Liar’s data: Is your data telling the truth?

With so many people lying about their age, income and weight online, how accurate and valuable is the data marketers get to work with, asks Tyler Greer?

exponential strategist tyler greerFor almost the entirety of the 1980s, my mother was aged 32. At some point she decided this was the number she was most comfortable with to describe who she was, how she felt, and what she thought she could get away with.

She was neither the first nor last to cook the age books, and we often take it for granted that people will take the odd liberty when describing themselves. And whilst that may be comforting for the person making these claims, it makes it problematic for those using this information in any critical planning.

‘I love you’. ’The cheque’s in the post’. ‘This data is accurate and free from bias’. The latter might not be quite as well known as the first two famous lies but if you work in marketing and you are reliant on purchased, third-party data then you should bear in mind that people lie – particularly when they are asked to describe themselves.

This means that, like my mother, they often fudge the most basic of demographics such as age, gender and income.

Consequently, if you rely on buying data then it’s a case of ‘buyer beware’. Some sources need to be approached with a healthy degree of skepticism because they are the playgrounds of those who are most elastic with the truth. To give you a heads-up, here at Exponential we’ve crunched the numbers and come up with a list of usual suspects:

Heart-Shaped Computer MouseLove me long time

Probably the most obvious home for ‘creative’ description and therefore skewed data, but most of the free dating sites make the lion’s share of revenue from selling information to advertisers.

I’m married, but from conversations with my single friends, it won’t come as any surprise that a recent University of Wisconsin study found that 81% of people who are dating online lie about at least one physical attribute (height, weight or age).

Given these are all factors that an outside party could notice right away then the rest of the data looks even sketchier (and perhaps the reason for the Massachusetts police blotter entry about a woman feigning illness on a hiking date to get out of it that did the rounds in social media a few weeks ago).  If that many people are lying about something easily observed, how many are willing to lie about things that are not so obvious?

Attractive man wearing a shirt, holding a fan of dollar bills in front of him. White background.

Unicorns have long noses

To get ahead in business then you need a lot of chutzpah so it’s not a huge stretch to find that entrepreneurship-oriented sites are knee deep in it online. Exponential did its own research into these sites and whilst it was US-focused, we expected to see the results track in Australia.

According to our deep-dive into anonymised users, even personal income data from self-styled entrepreneurs is significantly inflated.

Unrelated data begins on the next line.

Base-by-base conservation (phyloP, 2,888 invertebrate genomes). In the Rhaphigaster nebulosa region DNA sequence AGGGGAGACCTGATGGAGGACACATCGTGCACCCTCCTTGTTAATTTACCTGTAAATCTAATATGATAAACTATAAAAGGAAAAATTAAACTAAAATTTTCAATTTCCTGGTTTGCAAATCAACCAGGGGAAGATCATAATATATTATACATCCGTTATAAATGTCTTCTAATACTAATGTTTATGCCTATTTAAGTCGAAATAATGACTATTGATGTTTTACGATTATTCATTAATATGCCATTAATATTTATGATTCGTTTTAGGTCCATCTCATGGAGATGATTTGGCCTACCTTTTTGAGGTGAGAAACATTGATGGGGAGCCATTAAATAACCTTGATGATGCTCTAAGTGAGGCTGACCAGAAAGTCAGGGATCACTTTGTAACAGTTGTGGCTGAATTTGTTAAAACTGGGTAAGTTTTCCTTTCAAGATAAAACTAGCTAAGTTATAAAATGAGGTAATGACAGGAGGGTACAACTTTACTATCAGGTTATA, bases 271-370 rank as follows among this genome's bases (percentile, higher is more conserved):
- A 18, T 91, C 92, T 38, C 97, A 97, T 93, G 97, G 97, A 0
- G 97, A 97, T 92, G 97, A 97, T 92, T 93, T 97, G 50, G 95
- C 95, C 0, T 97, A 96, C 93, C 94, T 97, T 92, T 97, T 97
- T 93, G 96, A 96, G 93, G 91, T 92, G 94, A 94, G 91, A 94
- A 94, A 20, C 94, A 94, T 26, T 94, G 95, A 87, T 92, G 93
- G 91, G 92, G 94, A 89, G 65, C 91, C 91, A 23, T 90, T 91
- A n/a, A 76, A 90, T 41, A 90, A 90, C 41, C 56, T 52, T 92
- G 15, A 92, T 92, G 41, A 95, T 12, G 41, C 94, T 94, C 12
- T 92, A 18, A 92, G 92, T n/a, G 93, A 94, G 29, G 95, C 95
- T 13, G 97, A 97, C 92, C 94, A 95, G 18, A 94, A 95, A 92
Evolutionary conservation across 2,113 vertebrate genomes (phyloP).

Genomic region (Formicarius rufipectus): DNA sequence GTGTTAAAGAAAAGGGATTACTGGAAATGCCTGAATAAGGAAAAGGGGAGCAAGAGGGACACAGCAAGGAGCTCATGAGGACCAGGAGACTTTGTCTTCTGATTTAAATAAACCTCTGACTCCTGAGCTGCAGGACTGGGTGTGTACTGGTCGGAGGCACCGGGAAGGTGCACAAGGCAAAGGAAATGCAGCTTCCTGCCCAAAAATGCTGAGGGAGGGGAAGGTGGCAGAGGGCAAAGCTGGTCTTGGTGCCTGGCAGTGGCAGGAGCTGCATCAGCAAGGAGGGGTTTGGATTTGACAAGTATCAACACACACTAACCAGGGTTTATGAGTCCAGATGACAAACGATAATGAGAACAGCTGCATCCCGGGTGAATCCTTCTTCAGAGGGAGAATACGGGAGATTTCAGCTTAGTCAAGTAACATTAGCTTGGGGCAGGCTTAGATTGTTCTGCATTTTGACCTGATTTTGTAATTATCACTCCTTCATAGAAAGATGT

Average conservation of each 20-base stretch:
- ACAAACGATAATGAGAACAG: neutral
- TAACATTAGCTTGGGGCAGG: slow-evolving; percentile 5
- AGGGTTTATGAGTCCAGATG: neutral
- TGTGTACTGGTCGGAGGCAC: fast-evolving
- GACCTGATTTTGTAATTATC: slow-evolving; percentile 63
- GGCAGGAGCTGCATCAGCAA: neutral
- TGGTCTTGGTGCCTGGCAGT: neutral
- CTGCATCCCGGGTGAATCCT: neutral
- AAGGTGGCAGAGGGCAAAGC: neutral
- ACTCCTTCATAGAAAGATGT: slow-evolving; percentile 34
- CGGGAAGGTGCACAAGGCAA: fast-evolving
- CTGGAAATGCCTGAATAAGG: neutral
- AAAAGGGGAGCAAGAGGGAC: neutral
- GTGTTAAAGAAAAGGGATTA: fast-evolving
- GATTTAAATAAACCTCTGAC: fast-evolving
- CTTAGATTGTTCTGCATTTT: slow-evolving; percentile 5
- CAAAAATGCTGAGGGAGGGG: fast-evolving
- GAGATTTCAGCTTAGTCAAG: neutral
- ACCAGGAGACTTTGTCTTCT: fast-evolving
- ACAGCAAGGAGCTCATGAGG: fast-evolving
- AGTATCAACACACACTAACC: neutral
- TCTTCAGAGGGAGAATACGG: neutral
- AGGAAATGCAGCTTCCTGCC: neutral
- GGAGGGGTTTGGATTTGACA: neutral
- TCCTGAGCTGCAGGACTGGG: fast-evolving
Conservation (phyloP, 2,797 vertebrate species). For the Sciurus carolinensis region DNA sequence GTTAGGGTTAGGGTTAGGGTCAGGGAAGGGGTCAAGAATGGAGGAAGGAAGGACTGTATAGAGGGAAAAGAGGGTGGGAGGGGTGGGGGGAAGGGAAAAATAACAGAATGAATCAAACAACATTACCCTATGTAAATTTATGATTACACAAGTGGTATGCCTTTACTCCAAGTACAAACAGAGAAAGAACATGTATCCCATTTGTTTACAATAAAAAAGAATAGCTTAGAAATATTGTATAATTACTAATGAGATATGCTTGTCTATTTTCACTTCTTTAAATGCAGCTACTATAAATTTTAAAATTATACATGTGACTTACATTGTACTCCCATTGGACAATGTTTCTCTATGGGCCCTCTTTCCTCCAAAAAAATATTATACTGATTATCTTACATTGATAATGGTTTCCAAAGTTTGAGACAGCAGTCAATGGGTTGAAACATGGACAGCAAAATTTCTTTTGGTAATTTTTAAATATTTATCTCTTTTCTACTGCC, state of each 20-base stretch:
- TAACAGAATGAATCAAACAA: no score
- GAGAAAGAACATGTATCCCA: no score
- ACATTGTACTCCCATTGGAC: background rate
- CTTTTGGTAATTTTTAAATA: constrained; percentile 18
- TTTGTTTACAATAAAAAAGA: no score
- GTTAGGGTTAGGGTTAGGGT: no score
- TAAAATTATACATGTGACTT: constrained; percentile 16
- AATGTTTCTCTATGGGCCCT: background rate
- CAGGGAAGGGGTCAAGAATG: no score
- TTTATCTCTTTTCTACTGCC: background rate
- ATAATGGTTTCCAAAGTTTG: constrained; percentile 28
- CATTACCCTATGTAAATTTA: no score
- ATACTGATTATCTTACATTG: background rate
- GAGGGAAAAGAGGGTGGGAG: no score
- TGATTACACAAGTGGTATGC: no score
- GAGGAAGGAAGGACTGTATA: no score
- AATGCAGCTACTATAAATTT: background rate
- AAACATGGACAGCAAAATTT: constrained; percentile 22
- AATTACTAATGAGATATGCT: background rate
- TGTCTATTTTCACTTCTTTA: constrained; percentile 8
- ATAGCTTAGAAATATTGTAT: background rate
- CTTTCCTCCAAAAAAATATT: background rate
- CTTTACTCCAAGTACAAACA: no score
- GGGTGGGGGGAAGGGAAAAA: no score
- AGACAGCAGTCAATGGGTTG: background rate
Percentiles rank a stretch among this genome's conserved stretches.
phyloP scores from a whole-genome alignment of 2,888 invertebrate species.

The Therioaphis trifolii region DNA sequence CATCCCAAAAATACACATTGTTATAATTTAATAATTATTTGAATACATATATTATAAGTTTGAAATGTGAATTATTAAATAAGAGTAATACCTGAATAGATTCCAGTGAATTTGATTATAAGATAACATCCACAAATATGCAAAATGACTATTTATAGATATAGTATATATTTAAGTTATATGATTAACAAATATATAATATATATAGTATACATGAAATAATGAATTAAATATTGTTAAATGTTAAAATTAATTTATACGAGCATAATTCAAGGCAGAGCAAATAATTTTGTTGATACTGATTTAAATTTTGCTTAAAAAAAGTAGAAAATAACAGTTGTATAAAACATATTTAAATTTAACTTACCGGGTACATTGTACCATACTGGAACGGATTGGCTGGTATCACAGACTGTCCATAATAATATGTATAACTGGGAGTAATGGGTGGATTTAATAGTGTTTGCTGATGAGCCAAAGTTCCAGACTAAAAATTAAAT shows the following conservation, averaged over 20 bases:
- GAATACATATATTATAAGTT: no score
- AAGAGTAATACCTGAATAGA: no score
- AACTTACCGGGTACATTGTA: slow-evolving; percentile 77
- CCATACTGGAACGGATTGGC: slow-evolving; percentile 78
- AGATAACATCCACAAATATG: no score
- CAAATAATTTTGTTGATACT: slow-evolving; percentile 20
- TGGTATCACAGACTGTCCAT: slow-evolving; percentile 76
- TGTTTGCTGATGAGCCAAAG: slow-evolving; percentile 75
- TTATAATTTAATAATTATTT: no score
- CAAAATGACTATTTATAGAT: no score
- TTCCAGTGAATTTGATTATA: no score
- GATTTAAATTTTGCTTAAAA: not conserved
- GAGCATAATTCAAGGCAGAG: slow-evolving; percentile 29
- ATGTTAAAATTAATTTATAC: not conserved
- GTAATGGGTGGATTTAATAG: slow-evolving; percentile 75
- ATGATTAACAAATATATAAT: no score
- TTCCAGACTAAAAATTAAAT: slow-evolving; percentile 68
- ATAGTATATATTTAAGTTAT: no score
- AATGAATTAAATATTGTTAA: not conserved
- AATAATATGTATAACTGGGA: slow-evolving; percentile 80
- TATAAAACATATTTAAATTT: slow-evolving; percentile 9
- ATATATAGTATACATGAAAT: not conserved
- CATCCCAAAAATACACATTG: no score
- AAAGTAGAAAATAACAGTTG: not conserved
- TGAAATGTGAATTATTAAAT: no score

For example, users on venture capital sites are 8.55 times more likely to over-report their income than the average internet user, closely followed by funding sites (8.51 times), franchise sites (7.73 times), and start-up content (7.42 times).

Check their references

Another place where users tend to overstate their salary is on career sites. Income data from users on these sites is 6.28 times more likely to be inflated. Unlike our friends on dating sites who lie about obvious physical characteristics that will be found out immediately on meeting in real life, this lie at least makes sense.

Users on these sites are presenting an ideal professional persona to make them more attractive to head hunters — and more worthy of a higher salary at their next gig. But this isn’t good news for advertisers who gather income data on these sites (and also a reminder it’s imperative to follow up on references).


On the flip side of the coin, there are sites where people underestimate their income – namely loan management sites. According to our data, people are 8.56 times more likely to under-report income on student loan sites and 9.75 times more on general debt sites.

Businessman Checking Data - thinkstockDebt can be a huge burden and so it scrambles an individual’s perception about all financial matters.

Good quality data is one of the internet’s greatest gifts to marketers. When people consume content online they send signals, allowing us (the marketers) to better understand who they are and what they are interested in. Simply put, how people act online often tells us who they are offline.

But to properly take advantage of this golden data it is critical to understand its provenance. How is the data gathered, how is it collated, how granular is it, and how old is it? Each question is critical in understanding its value.

And most importantly, add intelligent analysis to good quality data. After all, human nature is such that we can’t prevent people from lying online (or elsewhere), understanding the psychology of the ‘why’ they lie is half the battle.

For example, if consumers on loan management sites lie because they feel burdened by debt then that is your consumer truth and there are some brands that may be able to market products and services that address this anxiety.

Approach data with eyes wide open and apply context and insight. Perhaps then even the biases can turn out to be your friend.

 Tyler Greer is head of strategy, APAC, at Exponential


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